HESSTON, Kan. (KSNW) — “Just Say No” has been a slogan used to teach kids about drugs since the 1980s.

One nonprofit is changing the conversation in Kansas with science-based research, helping teens stay away from negative influences.

“The culture of fitting in now is terrible,” said Hudson Ferralez, a Hesston High School junior.

“You know it’s trying to do drugs and trying to do other stuff. You know it’s not good for your body. It’s not good for you.”

Ferralez knows firsthand what it’s like to be faced with a decision.

“At my old town, I went and visited some old friends. They asked me, ‘hey, do you want to try this and do this?'” Ferralez said. “Me, I’ve always been told it’s wrong.”

His approach, “stand for the right thing,” said Ferralez. Holding firm in his beliefs.

“You really say no just because that’s what you’ve always been told, but now it’s like, I really want to push a positive environment,” Ferralez said.

The program uses prevention science in a fun environment to give teens skills, opportunities and recognition.

“It’s really fun to see both in data and just qualitative data,” said Benjamin Meier, prevention program director with Mirror, Inc., the nonprofit hosting the STAND program.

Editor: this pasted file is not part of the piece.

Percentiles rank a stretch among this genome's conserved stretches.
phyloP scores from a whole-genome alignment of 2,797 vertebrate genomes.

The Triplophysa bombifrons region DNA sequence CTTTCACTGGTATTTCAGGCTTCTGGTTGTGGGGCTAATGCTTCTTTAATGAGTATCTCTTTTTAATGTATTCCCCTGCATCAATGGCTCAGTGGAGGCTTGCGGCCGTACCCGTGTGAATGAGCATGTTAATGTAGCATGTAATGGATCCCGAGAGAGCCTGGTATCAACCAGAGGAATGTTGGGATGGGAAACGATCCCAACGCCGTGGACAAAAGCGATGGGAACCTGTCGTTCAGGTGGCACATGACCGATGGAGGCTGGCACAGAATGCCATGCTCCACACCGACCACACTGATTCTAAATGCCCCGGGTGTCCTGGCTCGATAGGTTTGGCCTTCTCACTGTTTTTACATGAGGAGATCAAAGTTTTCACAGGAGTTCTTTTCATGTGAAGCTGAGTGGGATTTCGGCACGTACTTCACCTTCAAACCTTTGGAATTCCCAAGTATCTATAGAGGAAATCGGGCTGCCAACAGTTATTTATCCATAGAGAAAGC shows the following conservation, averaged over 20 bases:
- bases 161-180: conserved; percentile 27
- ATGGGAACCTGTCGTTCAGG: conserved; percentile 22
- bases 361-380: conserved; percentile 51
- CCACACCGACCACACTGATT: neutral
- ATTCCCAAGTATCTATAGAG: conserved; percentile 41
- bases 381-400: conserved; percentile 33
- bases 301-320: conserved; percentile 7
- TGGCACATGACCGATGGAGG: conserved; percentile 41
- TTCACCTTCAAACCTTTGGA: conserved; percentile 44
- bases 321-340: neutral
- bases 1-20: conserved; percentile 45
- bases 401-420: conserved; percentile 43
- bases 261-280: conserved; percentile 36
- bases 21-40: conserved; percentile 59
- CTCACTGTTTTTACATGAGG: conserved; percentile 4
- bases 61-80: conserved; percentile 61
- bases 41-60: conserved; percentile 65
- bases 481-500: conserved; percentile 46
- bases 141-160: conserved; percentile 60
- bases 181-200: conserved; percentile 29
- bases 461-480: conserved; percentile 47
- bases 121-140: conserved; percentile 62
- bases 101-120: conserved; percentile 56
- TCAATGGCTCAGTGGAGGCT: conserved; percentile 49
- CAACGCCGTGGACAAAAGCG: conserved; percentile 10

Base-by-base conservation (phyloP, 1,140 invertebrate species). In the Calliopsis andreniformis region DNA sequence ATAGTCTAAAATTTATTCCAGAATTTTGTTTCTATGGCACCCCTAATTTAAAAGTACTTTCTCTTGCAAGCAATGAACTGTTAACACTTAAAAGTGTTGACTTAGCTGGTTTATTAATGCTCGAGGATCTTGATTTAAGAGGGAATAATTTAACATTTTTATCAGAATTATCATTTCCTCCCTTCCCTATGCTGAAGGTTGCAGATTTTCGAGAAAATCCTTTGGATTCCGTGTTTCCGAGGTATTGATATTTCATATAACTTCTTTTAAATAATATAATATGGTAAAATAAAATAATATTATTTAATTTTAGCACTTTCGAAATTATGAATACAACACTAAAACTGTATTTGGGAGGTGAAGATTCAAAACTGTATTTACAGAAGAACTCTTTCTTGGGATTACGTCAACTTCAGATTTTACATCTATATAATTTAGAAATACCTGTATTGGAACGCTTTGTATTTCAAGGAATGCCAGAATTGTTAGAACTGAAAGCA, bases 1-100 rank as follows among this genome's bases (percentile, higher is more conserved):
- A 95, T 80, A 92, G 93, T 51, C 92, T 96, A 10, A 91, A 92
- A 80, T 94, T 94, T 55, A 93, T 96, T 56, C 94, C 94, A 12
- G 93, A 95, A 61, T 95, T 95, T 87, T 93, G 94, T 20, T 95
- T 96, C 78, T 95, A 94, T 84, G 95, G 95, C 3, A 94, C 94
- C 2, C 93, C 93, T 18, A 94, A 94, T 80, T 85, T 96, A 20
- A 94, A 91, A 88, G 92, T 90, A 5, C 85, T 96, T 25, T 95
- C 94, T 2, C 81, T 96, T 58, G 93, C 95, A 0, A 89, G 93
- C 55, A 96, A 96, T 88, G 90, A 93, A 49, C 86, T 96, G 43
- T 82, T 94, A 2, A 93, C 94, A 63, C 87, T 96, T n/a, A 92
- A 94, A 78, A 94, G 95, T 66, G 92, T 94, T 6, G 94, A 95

“We had a teacher actually in Hesston a couple years ago approach us and say I don’t know what you guys are doing but keep going because it’s working,” Meier said.

STAND, in its current format, has been at Hesston High since 2017-2018.

In the Kansas Communities that Care, which surveys middle and high school students, data shows a decline in alcohol, marijuana and prescription drug misuse since 2018.

“We’re not just making positive decisions and staying away from drugs and alcohol,” said Benjamin Meier, the prevention program director at Mirror, Inc.

“We’re motivating kids to care about things around them and motivate kids to care about their communities.”

Ferralez says he knows choices now will impact his future.

“You know, as little kids, you hear that from adults a lot, and you just kind of ignore it, but it’s so much more important, that phrase, because this stuff does have a big impact on you,” said Ferralez. “I would say stay away because you don’t see the risk until it’s too late.”

There are several policy changes STAND students have been involved with.

According to Meier, Newton STAND students were at the forefront of the Tabacco 21 legislation brought to the City Commission.

In Hesston, Meier says STAND students went to all 10 parks, picking up cigarette butts, and brought them to community leaders. This helped get a tobacco-free ordinance passed for the parks.

Students can still apply to be part of STAND at their school

Three ways to support:

  • Help Fund stand programs
  • Bring stand to your community
  • Support youth around you

People can reach out for more information at info@mirrorinc.org